Friday, June 21, 1861
Union General-in-Chief Winfield Scott already had a plan of operation in mind when he asked Generals McDowell and Patterson to submit their ideas to him. He wanted the Rebels swept from Leesburg and a coordinated assault between the two Generals.
After a night of contemplation, General Patterson, with troops near Hagerstown and Williamsport, Maryland, submitted his ideas.
First, he wanted to occupy Maryland Heights, opposite Harpers Ferry, with a brigade of 2,100 men and Col. Abner Doubleday’s artillery. Secondly, he wished to move his supplies through Frederick rather than Hagerstown. This would allow direct access to Harpers Ferry via the Jefferson Pike [modern US 340 – basically]. The final suggestion was to send everyone else to Leesburg where he would meet up with Col. Stone of the Rockville Expedition. From there, he would operate as the circumstances evolved.
So far, this wasn’t much more than a rewording of Scott’s plan. He wished that Maryland Heights be occupied with an eye to the artillery and for Leesburg to be swept of Rebels. The only addition was Frederick, which, if moving from Harpers Ferry to Leesburg, just made sense.
With both Scott and Patterson in some sort of agreement, this only left General McDowell to submit his ideas, which he would do in a few days.1
To begin the consolidation of this forces, Patterson called the 11th Indiana under Col. Lew Wallace to him. Wallace’s regiment was technically under General McClellan in western Virginia, but since he was closer to Patterson and there were 3,000 Rebel troops under A.P. Hill to his west, he would move east, hopefully without incident.2
The New Commonwealth of Virginia
In Wheeling, the Convention to reestablish a new state of Virginia had elected a Governor and Lt. Governor the day before. On this day, they resolved that a General Assembly (state legislature), when organized, would meet in Wheeling, the new capital, to elect an Auditor, Treasurer, and Secretary of the Commonwealth.
A Treasury was to be established in Wheeling using the Merchants’ and Mechanics’ Bank of Wheeling or one of its convenient branches in Point Pleasant, Clarksburg or Morgantown. Along with another western Virginia bank, the Bank of the Old Dominion in Alexandria could also be used to the credit of The Treasury of Virginia.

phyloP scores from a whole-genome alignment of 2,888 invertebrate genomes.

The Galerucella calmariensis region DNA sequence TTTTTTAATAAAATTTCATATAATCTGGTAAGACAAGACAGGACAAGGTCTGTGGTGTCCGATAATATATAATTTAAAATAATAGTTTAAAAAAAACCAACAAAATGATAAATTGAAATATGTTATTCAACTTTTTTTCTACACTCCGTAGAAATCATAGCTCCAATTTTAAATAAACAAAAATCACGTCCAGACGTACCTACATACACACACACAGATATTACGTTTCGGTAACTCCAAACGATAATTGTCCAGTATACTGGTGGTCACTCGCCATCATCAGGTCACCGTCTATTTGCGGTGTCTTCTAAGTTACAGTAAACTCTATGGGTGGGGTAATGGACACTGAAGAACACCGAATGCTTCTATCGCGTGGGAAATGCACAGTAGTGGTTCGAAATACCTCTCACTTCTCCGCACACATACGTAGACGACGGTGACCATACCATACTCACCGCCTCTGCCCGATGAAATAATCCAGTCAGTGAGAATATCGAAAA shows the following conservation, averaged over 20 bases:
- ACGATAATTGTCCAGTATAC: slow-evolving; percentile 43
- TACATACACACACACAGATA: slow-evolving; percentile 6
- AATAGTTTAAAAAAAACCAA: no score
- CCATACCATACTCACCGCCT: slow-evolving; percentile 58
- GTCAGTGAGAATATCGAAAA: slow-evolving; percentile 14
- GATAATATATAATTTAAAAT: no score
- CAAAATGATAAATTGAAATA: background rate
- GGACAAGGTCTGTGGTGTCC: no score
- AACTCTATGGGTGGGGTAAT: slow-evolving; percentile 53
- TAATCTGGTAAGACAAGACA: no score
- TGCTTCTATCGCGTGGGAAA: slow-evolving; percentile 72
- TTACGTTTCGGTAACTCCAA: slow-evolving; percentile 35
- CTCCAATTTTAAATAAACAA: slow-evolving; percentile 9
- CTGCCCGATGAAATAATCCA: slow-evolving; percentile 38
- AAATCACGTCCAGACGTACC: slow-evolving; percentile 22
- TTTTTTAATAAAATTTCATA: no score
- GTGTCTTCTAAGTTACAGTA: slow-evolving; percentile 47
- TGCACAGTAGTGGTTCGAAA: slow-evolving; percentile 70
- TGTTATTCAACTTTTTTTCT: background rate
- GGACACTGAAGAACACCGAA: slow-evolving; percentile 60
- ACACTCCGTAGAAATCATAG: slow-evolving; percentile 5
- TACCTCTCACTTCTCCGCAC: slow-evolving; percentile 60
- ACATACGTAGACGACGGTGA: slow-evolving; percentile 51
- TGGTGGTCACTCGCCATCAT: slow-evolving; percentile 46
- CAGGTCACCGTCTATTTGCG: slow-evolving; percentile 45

The Convention was not establishing a separate, western, state, but taking over the existing commonwealth (as much as they could). They realized that the bulk of their support would come from west of the Blue Ridge Mountains, but they hoped that pockets of Unionists throughout the rest of the state would join in.
With that in mind, the Convention wished for a Union recruiting office to be located in every county of western Virginia.3
The new Governor of (western) Virginia, Francis H. Pierpont, wrote to President Lincoln that “large numbers of evil-minded persons have banded together in military organizations with intent to overthrow the government of the State, and for that purpose have called to their aid like-minded persons from other States, who, in pursuance of such call, have invaded this commonwealth.”
Lincoln, of course, already knew about such things. The Confederate Armies of the Northwest and Kanawha were actively operating in western Virginia, the latter having some luck with recruiting.
“They are pressing citizens against their consent into their military organizations,” Pierpont continued, “and seizing and appropriating their property to aid in the rebellion.” This was nearly the same thing that Col. Stone had reported happening a few days ago in Martinsburg.
Because Pierpont did not have “sufficient military force to suppress this rebellion and violence,” he found it his duty “as governor of this commonwealth, to call on the Government of the United States for aid to suppress such rebellion and violence.”4
Lincoln was already on this, as Pierpont knew. General McClellan had arrived in Parkersburg by train from Cincinnati this morning and was preparing to establish his headquarters in Grafton.5
What Pierpont really seemed to be saying was that he was now the Governor of Virginia. Whether or not this would impress Lincoln remained to be seen.
- A Narrative of the Campaign in the Valley of the Shenandoah, in 1861 by Robert Patterson, 1865. [↩]
- Official Records, Series 1, Vol. 2, p715. [↩]
- Proceedings of the Second Wheeling Convention, June 21, 1861. [↩]
- Official Records, Series 1, Vol. 2, p713. [↩]
- Campaign in Western Virginia by George B. McClellan. [↩]